Rick Robinson

Jul 24th 2020

Superbolt Lightning Strikes With Surprises


Lightning and the thunder that it triggers are among the most spectacular of common weather events. Ancient peoples imagined their angry gods hurling lightning bolts, and modern horror filmmakers still rely on lightning as a surefire way to jolt an audience.

On average, lightning strikes somewhere in the world about half a dozen times every second. Thus, reports Science magazine, a network of some 100 lightning-detecting radio stations detected around 2 billion lightning strikes between 2010 and 2018.

The lightning tracking study also offered insight into a phenomenon that scientists are only beginning to understand: so-called superbolt lightning that strikes with a thousand times the energy of ordinary lightning bolts.

Lightning Striking Again

The detection network “listened” for lightning strikes by tuning to the very low frequency radio band from 5 to 18 kilohertz, a band in which lightning strikes are readily detected. Most of the strikes it detected released in the neighborhood of a thousand joules of energy within that band.

But very occasionally — about once in 250,000 lightning strikes, according to Weatherology — the network detected a strike that was enormously more powerful, releasing more than a million joules of radio energy. And because the very low frequency radio band used by the detector network accounts for only a small fraction of lightning strike energy, the superbolt lightning strikes, reports Science, may range in total energy from 10 billion to a trillion joules.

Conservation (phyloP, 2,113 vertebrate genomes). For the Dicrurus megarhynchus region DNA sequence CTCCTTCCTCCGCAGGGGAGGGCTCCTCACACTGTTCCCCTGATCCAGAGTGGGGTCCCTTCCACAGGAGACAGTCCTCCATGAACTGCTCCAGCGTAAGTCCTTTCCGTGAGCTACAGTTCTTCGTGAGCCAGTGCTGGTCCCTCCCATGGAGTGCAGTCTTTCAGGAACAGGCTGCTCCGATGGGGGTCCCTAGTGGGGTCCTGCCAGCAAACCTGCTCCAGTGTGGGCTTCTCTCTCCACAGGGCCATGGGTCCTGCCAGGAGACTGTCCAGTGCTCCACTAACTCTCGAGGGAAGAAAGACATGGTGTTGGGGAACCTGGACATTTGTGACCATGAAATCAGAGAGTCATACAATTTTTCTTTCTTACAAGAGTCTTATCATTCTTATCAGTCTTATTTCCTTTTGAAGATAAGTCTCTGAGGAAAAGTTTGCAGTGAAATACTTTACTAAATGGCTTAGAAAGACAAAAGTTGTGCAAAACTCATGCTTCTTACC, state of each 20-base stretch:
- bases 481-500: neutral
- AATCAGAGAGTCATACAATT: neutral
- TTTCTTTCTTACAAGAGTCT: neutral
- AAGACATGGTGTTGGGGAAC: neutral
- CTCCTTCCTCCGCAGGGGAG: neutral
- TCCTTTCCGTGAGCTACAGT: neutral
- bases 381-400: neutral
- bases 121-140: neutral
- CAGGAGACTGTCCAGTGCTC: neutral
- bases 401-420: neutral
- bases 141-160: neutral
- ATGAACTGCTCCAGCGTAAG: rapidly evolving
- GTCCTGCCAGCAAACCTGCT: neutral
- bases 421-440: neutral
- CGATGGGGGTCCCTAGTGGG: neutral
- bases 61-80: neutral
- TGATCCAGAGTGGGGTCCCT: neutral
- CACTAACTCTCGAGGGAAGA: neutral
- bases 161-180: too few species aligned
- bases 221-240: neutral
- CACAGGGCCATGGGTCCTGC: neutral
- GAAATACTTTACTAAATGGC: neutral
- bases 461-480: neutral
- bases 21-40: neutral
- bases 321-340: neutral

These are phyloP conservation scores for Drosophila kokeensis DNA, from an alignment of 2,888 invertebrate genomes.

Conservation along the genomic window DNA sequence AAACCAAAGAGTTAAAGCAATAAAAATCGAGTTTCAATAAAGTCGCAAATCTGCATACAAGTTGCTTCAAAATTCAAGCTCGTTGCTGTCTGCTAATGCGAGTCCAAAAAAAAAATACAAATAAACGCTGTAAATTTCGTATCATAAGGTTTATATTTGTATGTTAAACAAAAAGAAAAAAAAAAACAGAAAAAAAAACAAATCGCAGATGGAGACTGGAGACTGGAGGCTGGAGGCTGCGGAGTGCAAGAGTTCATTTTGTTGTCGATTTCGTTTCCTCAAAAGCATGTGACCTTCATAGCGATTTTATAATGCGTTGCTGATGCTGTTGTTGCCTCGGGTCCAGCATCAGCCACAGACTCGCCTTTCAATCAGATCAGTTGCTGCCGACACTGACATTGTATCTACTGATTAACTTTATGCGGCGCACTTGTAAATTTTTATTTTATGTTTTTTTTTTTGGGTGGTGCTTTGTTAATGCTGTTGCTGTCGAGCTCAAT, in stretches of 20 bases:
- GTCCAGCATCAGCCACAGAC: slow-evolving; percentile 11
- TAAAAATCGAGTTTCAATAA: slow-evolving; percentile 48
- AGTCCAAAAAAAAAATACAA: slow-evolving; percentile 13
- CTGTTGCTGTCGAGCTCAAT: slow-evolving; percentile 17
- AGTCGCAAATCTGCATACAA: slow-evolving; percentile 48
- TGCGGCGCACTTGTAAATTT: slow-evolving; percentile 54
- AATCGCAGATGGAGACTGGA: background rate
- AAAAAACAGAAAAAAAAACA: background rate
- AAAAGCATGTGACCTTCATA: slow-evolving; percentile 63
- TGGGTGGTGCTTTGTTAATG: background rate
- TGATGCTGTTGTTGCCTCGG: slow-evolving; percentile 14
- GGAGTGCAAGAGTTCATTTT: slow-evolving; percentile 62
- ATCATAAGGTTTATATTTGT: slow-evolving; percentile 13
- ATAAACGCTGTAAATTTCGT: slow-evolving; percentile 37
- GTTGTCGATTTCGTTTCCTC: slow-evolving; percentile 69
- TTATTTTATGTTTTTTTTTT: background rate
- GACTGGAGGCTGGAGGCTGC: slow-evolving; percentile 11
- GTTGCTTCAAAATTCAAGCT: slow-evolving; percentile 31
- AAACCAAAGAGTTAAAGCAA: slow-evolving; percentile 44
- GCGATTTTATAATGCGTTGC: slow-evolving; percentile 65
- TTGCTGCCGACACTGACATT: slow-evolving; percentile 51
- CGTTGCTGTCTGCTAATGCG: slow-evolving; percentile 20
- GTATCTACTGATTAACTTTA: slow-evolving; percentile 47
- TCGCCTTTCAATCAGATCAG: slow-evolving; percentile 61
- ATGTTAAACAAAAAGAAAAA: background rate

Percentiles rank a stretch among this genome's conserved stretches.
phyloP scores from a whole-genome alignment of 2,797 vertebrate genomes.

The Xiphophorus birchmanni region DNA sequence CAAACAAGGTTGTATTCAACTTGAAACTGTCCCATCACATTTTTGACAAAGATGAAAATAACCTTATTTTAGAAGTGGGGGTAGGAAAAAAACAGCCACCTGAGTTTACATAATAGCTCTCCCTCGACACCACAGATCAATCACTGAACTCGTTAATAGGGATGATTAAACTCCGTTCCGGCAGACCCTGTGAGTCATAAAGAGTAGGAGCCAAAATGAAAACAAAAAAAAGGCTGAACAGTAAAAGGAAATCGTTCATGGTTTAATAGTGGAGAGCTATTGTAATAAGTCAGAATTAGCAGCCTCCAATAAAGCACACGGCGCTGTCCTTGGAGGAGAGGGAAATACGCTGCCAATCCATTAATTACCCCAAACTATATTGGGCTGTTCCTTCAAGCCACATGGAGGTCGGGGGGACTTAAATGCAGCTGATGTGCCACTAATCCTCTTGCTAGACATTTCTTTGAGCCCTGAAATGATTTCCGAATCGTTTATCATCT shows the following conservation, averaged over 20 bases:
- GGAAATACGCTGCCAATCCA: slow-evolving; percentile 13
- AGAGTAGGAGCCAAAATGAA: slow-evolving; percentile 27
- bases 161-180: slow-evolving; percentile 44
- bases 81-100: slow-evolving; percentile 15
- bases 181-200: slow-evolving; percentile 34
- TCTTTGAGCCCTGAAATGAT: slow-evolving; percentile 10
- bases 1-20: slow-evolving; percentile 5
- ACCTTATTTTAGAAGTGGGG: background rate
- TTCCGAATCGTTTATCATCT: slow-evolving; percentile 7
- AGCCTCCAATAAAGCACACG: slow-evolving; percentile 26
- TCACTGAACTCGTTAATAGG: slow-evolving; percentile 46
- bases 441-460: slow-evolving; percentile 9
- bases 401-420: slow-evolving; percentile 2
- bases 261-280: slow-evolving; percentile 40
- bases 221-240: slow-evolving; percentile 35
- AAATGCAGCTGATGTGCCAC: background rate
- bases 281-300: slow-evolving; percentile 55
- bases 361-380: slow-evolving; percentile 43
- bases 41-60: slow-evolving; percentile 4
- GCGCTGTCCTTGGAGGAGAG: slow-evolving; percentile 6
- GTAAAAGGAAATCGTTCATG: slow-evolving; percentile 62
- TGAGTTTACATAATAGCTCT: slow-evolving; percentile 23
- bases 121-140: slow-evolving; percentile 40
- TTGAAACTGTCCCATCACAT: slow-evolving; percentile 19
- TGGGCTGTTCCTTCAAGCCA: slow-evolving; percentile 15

How much energy is that? The most powerful lightning strike releases about as much energy as a low-yield nuclear weapon, a quarter kiloton of TNT.

Striking Surprises

But the study of worldwide lightning strikes, led by Robert Holzworth of the University of Washington, did more than simply confirm the existence of superbolt lightning.

According to Futurity, the study also found that these most powerful lightning strike events are not just amped-up versions of ordinary lightning. Instead, they have a very different distribution pattern in both season and location.

Most lightning takes place over land (about 90% of observed strikes), and it’s most frequently observed during summer thunderstorms — especially in the “lightning chimney” regions of tropical and subtropical Africa and the Americas, and the islands of Southeast Asia.

Superbolt lightning, in contrast, appears most often in October and November, and mainly in the northern hemisphere. It usually strikes at sea, concentrated especially in the North Atlantic and Mediterranean regions, with another concentration near South America’s Andes mountains.

And Whole New Questions

The occurrence of superbolts also varies widely from year to year. The study recorded the most superbolt lightning strikes in 2013, and a lesser spike in 2014, while far fewer events were recorded in the other years.

The study authors speculate that this pattern may be linked to the sunspot cycle, or to cosmic rays. But when it comes to understanding superbolt lightning, you can’t look up the answers in the back of the book because that book is still being written.

Science Daily quotes study lead author Holzworth as saying of the possible explanations, “We’re leaving that as stimulation for future research.”